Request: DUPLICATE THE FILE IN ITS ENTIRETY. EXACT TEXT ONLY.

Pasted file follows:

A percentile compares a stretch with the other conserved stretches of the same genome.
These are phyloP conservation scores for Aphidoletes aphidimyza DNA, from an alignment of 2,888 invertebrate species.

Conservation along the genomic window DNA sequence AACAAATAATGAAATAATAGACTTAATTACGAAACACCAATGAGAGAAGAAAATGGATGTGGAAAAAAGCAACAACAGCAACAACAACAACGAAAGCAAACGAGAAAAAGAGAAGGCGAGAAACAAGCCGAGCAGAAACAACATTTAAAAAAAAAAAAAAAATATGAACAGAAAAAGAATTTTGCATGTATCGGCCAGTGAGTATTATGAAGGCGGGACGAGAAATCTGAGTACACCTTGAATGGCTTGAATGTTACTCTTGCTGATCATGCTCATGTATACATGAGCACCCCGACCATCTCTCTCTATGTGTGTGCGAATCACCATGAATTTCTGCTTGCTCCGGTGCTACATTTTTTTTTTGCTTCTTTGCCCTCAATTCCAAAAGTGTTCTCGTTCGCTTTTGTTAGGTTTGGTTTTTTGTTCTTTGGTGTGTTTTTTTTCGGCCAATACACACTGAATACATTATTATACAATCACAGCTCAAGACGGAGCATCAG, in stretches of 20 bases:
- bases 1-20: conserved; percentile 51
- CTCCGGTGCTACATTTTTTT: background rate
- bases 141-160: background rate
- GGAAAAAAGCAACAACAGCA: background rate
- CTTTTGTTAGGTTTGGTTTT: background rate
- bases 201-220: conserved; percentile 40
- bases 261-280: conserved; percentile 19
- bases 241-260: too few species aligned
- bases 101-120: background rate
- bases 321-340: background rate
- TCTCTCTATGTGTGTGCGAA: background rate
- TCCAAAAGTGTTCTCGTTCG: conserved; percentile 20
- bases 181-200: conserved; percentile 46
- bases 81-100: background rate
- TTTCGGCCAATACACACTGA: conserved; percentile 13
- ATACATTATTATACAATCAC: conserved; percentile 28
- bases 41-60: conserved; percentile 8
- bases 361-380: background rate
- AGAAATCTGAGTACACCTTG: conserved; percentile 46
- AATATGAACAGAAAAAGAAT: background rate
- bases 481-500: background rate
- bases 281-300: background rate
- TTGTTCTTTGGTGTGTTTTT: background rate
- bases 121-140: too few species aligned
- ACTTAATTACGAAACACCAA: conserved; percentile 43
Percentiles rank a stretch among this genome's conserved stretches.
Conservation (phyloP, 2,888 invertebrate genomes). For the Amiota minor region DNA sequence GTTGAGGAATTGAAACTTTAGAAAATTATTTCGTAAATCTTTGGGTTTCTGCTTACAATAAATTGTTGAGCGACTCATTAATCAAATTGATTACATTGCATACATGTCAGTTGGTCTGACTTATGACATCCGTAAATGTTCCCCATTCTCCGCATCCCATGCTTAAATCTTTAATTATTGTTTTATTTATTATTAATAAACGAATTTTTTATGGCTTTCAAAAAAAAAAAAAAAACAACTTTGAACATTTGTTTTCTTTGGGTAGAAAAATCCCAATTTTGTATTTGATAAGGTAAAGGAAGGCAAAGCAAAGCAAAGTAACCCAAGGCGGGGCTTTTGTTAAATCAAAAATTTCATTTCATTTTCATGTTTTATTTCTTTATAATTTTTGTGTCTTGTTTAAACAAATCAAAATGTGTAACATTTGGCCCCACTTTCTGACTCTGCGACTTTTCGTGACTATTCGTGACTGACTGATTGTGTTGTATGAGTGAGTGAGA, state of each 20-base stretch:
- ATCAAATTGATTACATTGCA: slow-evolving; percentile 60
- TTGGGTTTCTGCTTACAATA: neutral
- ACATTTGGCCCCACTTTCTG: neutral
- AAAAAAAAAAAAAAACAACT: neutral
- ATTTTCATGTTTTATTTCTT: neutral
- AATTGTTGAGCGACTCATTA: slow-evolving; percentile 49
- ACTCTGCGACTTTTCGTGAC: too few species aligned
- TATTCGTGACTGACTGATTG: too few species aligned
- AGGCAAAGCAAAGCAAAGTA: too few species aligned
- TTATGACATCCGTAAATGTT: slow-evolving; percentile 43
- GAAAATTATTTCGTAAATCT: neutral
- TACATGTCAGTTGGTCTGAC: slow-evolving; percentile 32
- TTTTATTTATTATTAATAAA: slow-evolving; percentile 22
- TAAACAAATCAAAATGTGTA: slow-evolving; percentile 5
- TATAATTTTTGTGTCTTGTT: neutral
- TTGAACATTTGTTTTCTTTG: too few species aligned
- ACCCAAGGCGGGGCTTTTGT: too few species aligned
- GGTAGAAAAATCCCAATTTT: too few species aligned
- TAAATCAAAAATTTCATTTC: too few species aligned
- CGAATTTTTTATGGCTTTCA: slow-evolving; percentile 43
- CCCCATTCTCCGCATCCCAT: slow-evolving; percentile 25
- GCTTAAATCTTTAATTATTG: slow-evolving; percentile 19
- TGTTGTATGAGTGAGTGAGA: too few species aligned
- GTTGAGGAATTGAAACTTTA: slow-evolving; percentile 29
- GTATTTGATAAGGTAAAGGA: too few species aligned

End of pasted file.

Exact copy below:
A percentile compares a stretch with the other conserved stretches of the same genome.
These are phyloP conservation scores for Aphidoletes aphidimyza DNA, from an alignment of 2,888 invertebrate species.

Conservation along the genomic window DNA sequence AACAAATAATGAAATAATAGACTTAATTACGAAACACCAATGAGAGAAGAAAATGGATGTGGAAAAAAGCAACAACAGCAACAACAACAACGAAAGCAAACGAGAAAAAGAGAAGGCGAGAAACAAGCCGAGCAGAAACAACATTTAAAAAAAAAAAAAAAATATGAACAGAAAAAGAATTTTGCATGTATCGGCCAGTGAGTATTATGAAGGCGGGACGAGAAATCTGAGTACACCTTGAATGGCTTGAATGTTACTCTTGCTGATCATGCTCATGTATACATGAGCACCCCGACCATCTCTCTCTATGTGTGTGCGAATCACCATGAATTTCTGCTTGCTCCGGTGCTACATTTTTTTTTTGCTTCTTTGCCCTCAATTCCAAAAGTGTTCTCGTTCGCTTTTGTTAGGTTTGGTTTTTTGTTCTTTGGTGTGTTTTTTTTCGGCCAATACACACTGAATACATTATTATACAATCACAGCTCAAGACGGAGCATCAG, in stretches of 20 bases:
- bases 1-20: conserved; percentile 51
- CTCCGGTGCTACATTTTTTT: background rate
- bases 141-160: background rate
- GGAAAAAAGCAACAACAGCA: background rate
- CTTTTGTTAGGTTTGGTTTT: background rate
- bases 201-220: conserved; percentile 40
- bases 261-280: conserved; percentile 19
- bases 241-260: too few species aligned
- bases 101-120: background rate
- bases 321-340: background rate
- TCTCTCTATGTGTGTGCGAA: background rate
- TCCAAAAGTGTTCTCGTTCG: conserved; percentile 20
- bases 181-200: conserved; percentile 46
- bases 81-100: background rate
- TTTCGGCCAATACACACTGA: conserved; percentile 13
- ATACATTATTATACAATCAC: conserved; percentile 28
- bases 41-60: conserved; percentile 8
- bases 361-380: background rate
- AGAAATCTGAGTACACCTTG: conserved; percentile 46
- AATATGAACAGAAAAAGAAT: background rate
- bases 481-500: background rate
- bases 281-300: background rate
- TTGTTCTTTGGTGTGTTTTT: background rate
- bases 121-140: too few species aligned
- ACTTAATTACGAAACACCAA: conserved; percentile 43
Percentiles rank a stretch among this genome's conserved stretches.
Conservation (phyloP, 2,888 invertebrate genomes). For the Amiota minor region DNA sequence GTTGAGGAATTGAAACTTTAGAAAATTATTTCGTAAATCTTTGGGTTTCTGCTTACAATAAATTGTTGAGCGACTCATTAATCAAATTGATTACATTGCATACATGTCAGTTGGTCTGACTTATGACATCCGTAAATGTTCCCCATTCTCCGCATCCCATGCTTAAATCTTTAATTATTGTTTTATTTATTATTAATAAACGAATTTTTTATGGCTTTCAAAAAAAAAAAAAAAACAACTTTGAACATTTGTTTTCTTTGGGTAGAAAAATCCCAATTTTGTATTTGATAAGGTAAAGGAAGGCAAAGCAAAGCAAAGTAACCCAAGGCGGGGCTTTTGTTAAATCAAAAATTTCATTTCATTTTCATGTTTTATTTCTTTATAATTTTTGTGTCTTGTTTAAACAAATCAAAATGTGTAACATTTGGCCCCACTTTCTGACTCTGCGACTTTTCGTGACTATTCGTGACTGACTGATTGTGTTGTATGAGTGAGTGAGA, state of each 20-base stretch:
- ATCAAATTGATTACATTGCA: slow-evolving; percentile 60
- TTGGGTTTCTGCTTACAATA: neutral
- ACATTTGGCCCCACTTTCTG: neutral
- AAAAAAAAAAAAAAACAACT: neutral
- ATTTTCATGTTTTATTTCTT: neutral
- AATTGTTGAGCGACTCATTA: slow-evolving; percentile 49
- ACTCTGCGACTTTTCGTGAC: too few species aligned
- TATTCGTGACTGACTGATTG: too few species aligned
- AGGCAAAGCAAAGCAAAGTA: too few species aligned
- TTATGACATCCGTAAATGTT: slow-evolving; percentile 43
- GAAAATTATTTCGTAAATCT: neutral
- TACATGTCAGTTGGTCTGAC: slow-evolving; percentile 32
- TTTTATTTATTATTAATAAA: slow-evolving; percentile 22
- TAAACAAATCAAAATGTGTA: slow-evolving; percentile 5
- TATAATTTTTGTGTCTTGTT: neutral
- TTGAACATTTGTTTTCTTTG: too few species aligned
- ACCCAAGGCGGGGCTTTTGT: too few species aligned
- GGTAGAAAAATCCCAATTTT: too few species aligned
- TAAATCAAAAATTTCATTTC: too few species aligned
- CGAATTTTTTATGGCTTTCA: slow-evolving; percentile 43
- CCCCATTCTCCGCATCCCAT: slow-evolving; percentile 25
- GCTTAAATCTTTAATTATTG: slow-evolving; percentile 19
- TGTTGTATGAGTGAGTGAGA: too few species aligned
- GTTGAGGAATTGAAACTTTA: slow-evolving; percentile 29
- GTATTTGATAAGGTAAAGGA: too few species aligned